The US must not have "concrete information" on illegal Iraqi weapons programs because "if they had, they would have put it on television around the world" by now, an influential Baghdad newspaper said. At the same time, a key adviser to Saddam Hussein said the Baghdad government is ready to answer "each" of the questions raised by the Western allies about its required weapons declaration to the UN "if you ask us." And Trade Minister Mohamad Mehdi Saleh pledged "any extent of cooperation" with the UN to "reveal to the world that the Americans are lying."

The first of three fuel tankers seized by Venezuelan authorities over the weekend was moved to a dock for unloading as the government of President Hugo Chávez began fighting back against a nationwide general strike, now in its third week. The Defense Ministry also announced that the Army would enforce a court order that employees of the vital oil industry return to their jobs. The industry has been reduced to less than 10 percent of capacity by the strike, leaving the nation with fast-dwindling supplies of gasoline. Almost 40 other tankers remain anchored offshore.

In a new gesture of defiance, North Korea confirmed that workers have removed UN monitoring equipment at its nuclear facilities. A Pyongyang government statement said the move was made "for their normal operation to produce electricity." It said the UN had not responded to a demand that the surveillance cameras be removed. The cameras had been in place since the early 1990s. Earlier this month, North Korea said it plans to restart nuclear reactors idled since 1994.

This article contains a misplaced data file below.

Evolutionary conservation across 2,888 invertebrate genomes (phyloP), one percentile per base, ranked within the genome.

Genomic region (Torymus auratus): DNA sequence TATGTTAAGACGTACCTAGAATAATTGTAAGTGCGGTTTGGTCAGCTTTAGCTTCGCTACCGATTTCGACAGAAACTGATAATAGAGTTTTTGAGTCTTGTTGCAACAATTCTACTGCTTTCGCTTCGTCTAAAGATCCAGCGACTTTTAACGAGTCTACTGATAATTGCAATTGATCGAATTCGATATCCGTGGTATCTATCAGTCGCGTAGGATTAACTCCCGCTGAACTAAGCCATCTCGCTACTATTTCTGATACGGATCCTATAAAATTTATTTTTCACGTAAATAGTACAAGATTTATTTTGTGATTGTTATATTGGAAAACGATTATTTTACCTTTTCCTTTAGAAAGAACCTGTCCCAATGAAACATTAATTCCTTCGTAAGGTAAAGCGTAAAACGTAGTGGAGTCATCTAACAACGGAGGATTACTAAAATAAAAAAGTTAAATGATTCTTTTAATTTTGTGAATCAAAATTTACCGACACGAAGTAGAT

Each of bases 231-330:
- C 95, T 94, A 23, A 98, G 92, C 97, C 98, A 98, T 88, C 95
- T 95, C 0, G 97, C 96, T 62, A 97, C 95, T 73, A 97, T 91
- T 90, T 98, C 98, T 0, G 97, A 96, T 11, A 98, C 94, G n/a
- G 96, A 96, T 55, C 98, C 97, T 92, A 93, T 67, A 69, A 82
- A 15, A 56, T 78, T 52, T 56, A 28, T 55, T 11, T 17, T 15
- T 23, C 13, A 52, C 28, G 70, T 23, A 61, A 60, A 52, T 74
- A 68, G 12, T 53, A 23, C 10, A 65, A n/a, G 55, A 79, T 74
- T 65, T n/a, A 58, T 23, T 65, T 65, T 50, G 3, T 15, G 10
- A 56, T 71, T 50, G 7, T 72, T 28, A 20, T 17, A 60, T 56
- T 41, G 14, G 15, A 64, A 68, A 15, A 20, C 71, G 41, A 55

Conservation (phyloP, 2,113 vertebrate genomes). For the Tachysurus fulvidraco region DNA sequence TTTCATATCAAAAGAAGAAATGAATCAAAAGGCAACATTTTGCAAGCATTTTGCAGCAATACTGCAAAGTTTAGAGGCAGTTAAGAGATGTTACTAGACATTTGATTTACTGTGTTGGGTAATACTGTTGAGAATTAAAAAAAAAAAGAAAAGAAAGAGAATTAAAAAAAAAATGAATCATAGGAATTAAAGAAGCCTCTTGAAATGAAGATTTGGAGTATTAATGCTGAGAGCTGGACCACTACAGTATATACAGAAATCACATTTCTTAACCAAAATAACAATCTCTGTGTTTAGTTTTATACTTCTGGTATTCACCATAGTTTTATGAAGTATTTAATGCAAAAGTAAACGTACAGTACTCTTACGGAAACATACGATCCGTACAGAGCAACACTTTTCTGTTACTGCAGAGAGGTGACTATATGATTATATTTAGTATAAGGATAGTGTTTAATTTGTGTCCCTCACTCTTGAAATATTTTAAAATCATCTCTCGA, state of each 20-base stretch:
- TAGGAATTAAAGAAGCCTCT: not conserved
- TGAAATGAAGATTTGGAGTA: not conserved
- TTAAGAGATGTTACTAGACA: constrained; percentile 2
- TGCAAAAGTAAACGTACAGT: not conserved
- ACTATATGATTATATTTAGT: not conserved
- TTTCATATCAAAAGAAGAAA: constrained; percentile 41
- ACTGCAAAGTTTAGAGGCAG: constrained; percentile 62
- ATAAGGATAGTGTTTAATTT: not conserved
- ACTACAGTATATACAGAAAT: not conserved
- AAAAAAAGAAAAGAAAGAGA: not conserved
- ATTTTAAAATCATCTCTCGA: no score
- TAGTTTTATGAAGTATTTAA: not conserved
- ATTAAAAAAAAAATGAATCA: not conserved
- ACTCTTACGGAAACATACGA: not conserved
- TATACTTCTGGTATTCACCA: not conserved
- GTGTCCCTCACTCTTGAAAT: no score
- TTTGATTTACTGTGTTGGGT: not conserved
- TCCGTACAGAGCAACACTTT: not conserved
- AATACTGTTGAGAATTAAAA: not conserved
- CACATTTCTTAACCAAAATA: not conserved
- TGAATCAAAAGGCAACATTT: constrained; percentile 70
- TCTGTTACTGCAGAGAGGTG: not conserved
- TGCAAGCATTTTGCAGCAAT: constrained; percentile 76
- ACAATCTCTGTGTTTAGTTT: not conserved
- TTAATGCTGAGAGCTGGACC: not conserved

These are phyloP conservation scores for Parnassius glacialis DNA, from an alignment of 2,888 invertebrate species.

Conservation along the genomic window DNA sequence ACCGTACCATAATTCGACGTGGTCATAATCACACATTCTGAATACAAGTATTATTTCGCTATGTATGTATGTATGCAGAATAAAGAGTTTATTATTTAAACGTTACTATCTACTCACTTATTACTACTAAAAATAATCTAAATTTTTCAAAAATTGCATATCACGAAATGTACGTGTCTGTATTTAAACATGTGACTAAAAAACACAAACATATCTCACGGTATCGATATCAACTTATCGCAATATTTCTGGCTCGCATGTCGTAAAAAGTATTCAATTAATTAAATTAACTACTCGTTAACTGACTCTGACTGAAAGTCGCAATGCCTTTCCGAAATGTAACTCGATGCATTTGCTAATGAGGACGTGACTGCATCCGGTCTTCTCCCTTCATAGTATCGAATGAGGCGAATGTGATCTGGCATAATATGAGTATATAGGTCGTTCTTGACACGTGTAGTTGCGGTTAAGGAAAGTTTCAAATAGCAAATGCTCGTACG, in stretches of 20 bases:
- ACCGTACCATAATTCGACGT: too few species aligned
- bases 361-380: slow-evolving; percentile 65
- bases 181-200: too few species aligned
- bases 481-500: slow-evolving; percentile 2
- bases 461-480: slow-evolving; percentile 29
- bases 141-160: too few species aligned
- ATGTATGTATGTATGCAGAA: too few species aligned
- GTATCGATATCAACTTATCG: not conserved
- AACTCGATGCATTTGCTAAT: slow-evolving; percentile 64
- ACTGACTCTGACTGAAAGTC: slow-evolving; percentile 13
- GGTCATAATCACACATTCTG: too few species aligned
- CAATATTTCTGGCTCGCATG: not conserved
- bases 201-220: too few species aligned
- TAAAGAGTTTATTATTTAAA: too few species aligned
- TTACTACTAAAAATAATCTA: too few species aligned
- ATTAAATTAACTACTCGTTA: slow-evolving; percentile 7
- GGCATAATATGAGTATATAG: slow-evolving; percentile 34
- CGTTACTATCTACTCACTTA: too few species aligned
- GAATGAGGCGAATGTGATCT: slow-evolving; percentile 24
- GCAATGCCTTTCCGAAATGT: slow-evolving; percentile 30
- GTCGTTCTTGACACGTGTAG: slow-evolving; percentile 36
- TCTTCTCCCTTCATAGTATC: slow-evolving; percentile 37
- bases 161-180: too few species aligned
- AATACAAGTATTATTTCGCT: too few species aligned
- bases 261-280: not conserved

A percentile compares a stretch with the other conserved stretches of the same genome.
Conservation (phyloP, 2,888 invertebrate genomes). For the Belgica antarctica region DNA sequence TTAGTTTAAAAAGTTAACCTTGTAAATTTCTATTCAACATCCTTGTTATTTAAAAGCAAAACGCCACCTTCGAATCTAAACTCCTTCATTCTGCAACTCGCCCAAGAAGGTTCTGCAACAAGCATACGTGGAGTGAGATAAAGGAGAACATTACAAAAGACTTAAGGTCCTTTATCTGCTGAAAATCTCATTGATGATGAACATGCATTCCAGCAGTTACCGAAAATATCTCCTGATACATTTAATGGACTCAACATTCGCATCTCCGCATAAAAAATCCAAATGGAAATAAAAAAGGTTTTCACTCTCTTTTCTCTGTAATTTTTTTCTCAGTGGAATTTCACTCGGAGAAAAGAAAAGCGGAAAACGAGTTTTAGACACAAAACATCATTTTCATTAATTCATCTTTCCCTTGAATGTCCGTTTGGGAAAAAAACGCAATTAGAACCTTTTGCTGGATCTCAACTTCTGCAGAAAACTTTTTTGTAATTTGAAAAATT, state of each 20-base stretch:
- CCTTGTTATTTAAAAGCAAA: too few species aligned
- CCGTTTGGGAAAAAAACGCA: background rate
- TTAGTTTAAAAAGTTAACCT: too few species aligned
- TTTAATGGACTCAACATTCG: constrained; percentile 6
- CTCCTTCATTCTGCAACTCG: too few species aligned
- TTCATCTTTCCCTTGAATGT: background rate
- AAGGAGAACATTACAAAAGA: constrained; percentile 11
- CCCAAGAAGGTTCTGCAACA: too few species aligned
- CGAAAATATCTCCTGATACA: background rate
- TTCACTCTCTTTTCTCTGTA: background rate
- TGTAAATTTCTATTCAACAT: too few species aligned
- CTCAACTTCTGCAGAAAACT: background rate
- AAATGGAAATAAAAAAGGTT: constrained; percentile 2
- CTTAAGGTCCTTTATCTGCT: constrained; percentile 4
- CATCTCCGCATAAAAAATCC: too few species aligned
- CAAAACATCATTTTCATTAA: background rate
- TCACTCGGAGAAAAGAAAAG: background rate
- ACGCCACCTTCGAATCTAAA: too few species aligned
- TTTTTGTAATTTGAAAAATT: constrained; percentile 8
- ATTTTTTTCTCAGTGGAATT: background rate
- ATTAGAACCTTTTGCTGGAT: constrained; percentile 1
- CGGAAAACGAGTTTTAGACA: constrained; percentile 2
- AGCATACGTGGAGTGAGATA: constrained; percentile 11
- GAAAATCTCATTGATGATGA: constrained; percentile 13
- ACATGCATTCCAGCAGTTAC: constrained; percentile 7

Next month's election for new Palestinian leadership was postponed indefinitely because of "Israeli reoccupation, obstruction, and closures" of areas of the West Bank. A statement by Yasser Arafat's cabinet said the vote would be held "immediately after occupation forces pull back" to positions held before the current intifada began in September 2000. Israeli officials said no pullback would take place until the intifada ends, and they contended that, with Arafat almost certain to win, no real reform in the Palestinian leadership would have resulted from the voting anyway.

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